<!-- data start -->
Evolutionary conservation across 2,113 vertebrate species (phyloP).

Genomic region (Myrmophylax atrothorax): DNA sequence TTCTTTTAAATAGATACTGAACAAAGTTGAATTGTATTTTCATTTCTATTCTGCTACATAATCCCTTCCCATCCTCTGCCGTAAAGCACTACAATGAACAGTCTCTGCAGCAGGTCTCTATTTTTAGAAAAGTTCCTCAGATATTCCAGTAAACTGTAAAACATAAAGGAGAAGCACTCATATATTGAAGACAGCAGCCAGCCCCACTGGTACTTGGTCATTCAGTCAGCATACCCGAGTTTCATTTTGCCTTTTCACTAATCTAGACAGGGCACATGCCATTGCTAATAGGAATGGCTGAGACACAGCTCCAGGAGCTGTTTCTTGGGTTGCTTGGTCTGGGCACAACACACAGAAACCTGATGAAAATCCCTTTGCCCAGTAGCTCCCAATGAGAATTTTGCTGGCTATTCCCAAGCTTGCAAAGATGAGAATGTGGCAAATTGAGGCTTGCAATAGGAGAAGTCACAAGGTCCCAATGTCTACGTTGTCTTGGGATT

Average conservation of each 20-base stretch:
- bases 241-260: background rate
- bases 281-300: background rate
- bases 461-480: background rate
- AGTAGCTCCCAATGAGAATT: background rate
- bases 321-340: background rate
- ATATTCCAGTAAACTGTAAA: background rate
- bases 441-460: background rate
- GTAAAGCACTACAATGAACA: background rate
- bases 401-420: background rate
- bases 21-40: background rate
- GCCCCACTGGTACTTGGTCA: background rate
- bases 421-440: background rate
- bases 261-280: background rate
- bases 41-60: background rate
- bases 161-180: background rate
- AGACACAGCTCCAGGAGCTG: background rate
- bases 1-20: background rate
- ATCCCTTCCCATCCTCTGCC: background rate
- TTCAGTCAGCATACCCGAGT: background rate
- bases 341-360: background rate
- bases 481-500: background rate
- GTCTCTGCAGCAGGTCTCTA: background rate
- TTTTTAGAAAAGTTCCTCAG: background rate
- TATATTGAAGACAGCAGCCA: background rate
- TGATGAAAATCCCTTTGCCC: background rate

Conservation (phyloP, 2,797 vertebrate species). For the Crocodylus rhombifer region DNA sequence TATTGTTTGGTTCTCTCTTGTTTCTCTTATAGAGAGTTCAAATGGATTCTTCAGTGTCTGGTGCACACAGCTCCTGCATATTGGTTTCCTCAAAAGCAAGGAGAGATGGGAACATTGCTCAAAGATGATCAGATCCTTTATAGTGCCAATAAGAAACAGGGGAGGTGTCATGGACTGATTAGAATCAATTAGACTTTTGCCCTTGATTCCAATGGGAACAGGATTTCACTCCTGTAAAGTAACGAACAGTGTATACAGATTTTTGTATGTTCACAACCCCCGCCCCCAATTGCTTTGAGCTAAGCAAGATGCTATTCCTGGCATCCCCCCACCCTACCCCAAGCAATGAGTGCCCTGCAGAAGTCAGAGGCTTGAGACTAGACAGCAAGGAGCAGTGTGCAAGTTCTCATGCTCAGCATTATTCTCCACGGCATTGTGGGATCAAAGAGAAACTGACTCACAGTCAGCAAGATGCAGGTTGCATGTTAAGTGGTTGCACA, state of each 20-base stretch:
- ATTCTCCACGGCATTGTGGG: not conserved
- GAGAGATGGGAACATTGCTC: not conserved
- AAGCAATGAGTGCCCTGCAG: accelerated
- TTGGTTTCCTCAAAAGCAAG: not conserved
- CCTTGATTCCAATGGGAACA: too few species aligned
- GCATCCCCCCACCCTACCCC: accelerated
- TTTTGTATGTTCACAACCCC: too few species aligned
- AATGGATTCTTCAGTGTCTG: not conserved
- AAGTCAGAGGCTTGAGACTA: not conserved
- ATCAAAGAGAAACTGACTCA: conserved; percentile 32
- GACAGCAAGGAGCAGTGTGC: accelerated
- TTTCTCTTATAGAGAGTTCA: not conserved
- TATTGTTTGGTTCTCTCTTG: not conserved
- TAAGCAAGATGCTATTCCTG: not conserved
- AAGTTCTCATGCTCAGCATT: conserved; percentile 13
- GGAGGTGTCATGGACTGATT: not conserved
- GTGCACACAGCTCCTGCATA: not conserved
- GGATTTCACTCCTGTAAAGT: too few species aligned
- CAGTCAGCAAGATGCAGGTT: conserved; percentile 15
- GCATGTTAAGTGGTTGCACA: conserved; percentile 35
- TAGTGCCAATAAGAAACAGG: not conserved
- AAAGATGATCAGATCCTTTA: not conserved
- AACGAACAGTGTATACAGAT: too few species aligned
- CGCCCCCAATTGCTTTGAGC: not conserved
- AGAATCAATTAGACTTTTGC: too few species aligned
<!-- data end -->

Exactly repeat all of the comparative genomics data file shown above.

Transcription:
Evolutionary conservation across 2,113 vertebrate species (phyloP).

Genomic region (Myrmophylax atrothorax): DNA sequence TTCTTTTAAATAGATACTGAACAAAGTTGAATTGTATTTTCATTTCTATTCTGCTACATAATCCCTTCCCATCCTCTGCCGTAAAGCACTACAATGAACAGTCTCTGCAGCAGGTCTCTATTTTTAGAAAAGTTCCTCAGATATTCCAGTAAACTGTAAAACATAAAGGAGAAGCACTCATATATTGAAGACAGCAGCCAGCCCCACTGGTACTTGGTCATTCAGTCAGCATACCCGAGTTTCATTTTGCCTTTTCACTAATCTAGACAGGGCACATGCCATTGCTAATAGGAATGGCTGAGACACAGCTCCAGGAGCTGTTTCTTGGGTTGCTTGGTCTGGGCACAACACACAGAAACCTGATGAAAATCCCTTTGCCCAGTAGCTCCCAATGAGAATTTTGCTGGCTATTCCCAAGCTTGCAAAGATGAGAATGTGGCAAATTGAGGCTTGCAATAGGAGAAGTCACAAGGTCCCAATGTCTACGTTGTCTTGGGATT

Average conservation of each 20-base stretch:
- bases 241-260: background rate
- bases 281-300: background rate
- bases 461-480: background rate
- AGTAGCTCCCAATGAGAATT: background rate
- bases 321-340: background rate
- ATATTCCAGTAAACTGTAAA: background rate
- bases 441-460: background rate
- GTAAAGCACTACAATGAACA: background rate
- bases 401-420: background rate
- bases 21-40: background rate
- GCCCCACTGGTACTTGGTCA: background rate
- bases 421-440: background rate
- bases 261-280: background rate
- bases 41-60: background rate
- bases 161-180: background rate
- AGACACAGCTCCAGGAGCTG: background rate
- bases 1-20: background rate
- ATCCCTTCCCATCCTCTGCC: background rate
- TTCAGTCAGCATACCCGAGT: background rate
- bases 341-360: background rate
- bases 481-500: background rate
- GTCTCTGCAGCAGGTCTCTA: background rate
- TTTTTAGAAAAGTTCCTCAG: background rate
- TATATTGAAGACAGCAGCCA: background rate
- TGATGAAAATCCCTTTGCCC: background rate

Conservation (phyloP, 2,797 vertebrate species). For the Crocodylus rhombifer region DNA sequence TATTGTTTGGTTCTCTCTTGTTTCTCTTATAGAGAGTTCAAATGGATTCTTCAGTGTCTGGTGCACACAGCTCCTGCATATTGGTTTCCTCAAAAGCAAGGAGAGATGGGAACATTGCTCAAAGATGATCAGATCCTTTATAGTGCCAATAAGAAACAGGGGAGGTGTCATGGACTGATTAGAATCAATTAGACTTTTGCCCTTGATTCCAATGGGAACAGGATTTCACTCCTGTAAAGTAACGAACAGTGTATACAGATTTTTGTATGTTCACAACCCCCGCCCCCAATTGCTTTGAGCTAAGCAAGATGCTATTCCTGGCATCCCCCCACCCTACCCCAAGCAATGAGTGCCCTGCAGAAGTCAGAGGCTTGAGACTAGACAGCAAGGAGCAGTGTGCAAGTTCTCATGCTCAGCATTATTCTCCACGGCATTGTGGGATCAAAGAGAAACTGACTCACAGTCAGCAAGATGCAGGTTGCATGTTAAGTGGTTGCACA, state of each 20-base stretch:
- ATTCTCCACGGCATTGTGGG: not conserved
- GAGAGATGGGAACATTGCTC: not conserved
- AAGCAATGAGTGCCCTGCAG: accelerated
- TTGGTTTCCTCAAAAGCAAG: not conserved
- CCTTGATTCCAATGGGAACA: too few species aligned
- GCATCCCCCCACCCTACCCC: accelerated
- TTTTGTATGTTCACAACCCC: too few species aligned
- AATGGATTCTTCAGTGTCTG: not conserved
- AAGTCAGAGGCTTGAGACTA: not conserved
- ATCAAAGAGAAACTGACTCA: conserved; percentile 32
- GACAGCAAGGAGCAGTGTGC: accelerated
- TTTCTCTTATAGAGAGTTCA: not conserved
- TATTGTTTGGTTCTCTCTTG: not conserved
- TAAGCAAGATGCTATTCCTG: not conserved
- AAGTTCTCATGCTCAGCATT: conserved; percentile 13
- GGAGGTGTCATGGACTGATT: not conserved
- GTGCACACAGCTCCTGCATA: not conserved
- GGATTTCACTCCTGTAAAGT: too few species aligned
- CAGTCAGCAAGATGCAGGTT: conserved; percentile 15
- GCATGTTAAGTGGTTGCACA: conserved; percentile 35
- TAGTGCCAATAAGAAACAGG: not conserved
- AAAGATGATCAGATCCTTTA: not conserved
- AACGAACAGTGTATACAGAT: too few species aligned
- CGCCCCCAATTGCTTTGAGC: not conserved
- AGAATCAATTAGACTTTTGC: too few species aligned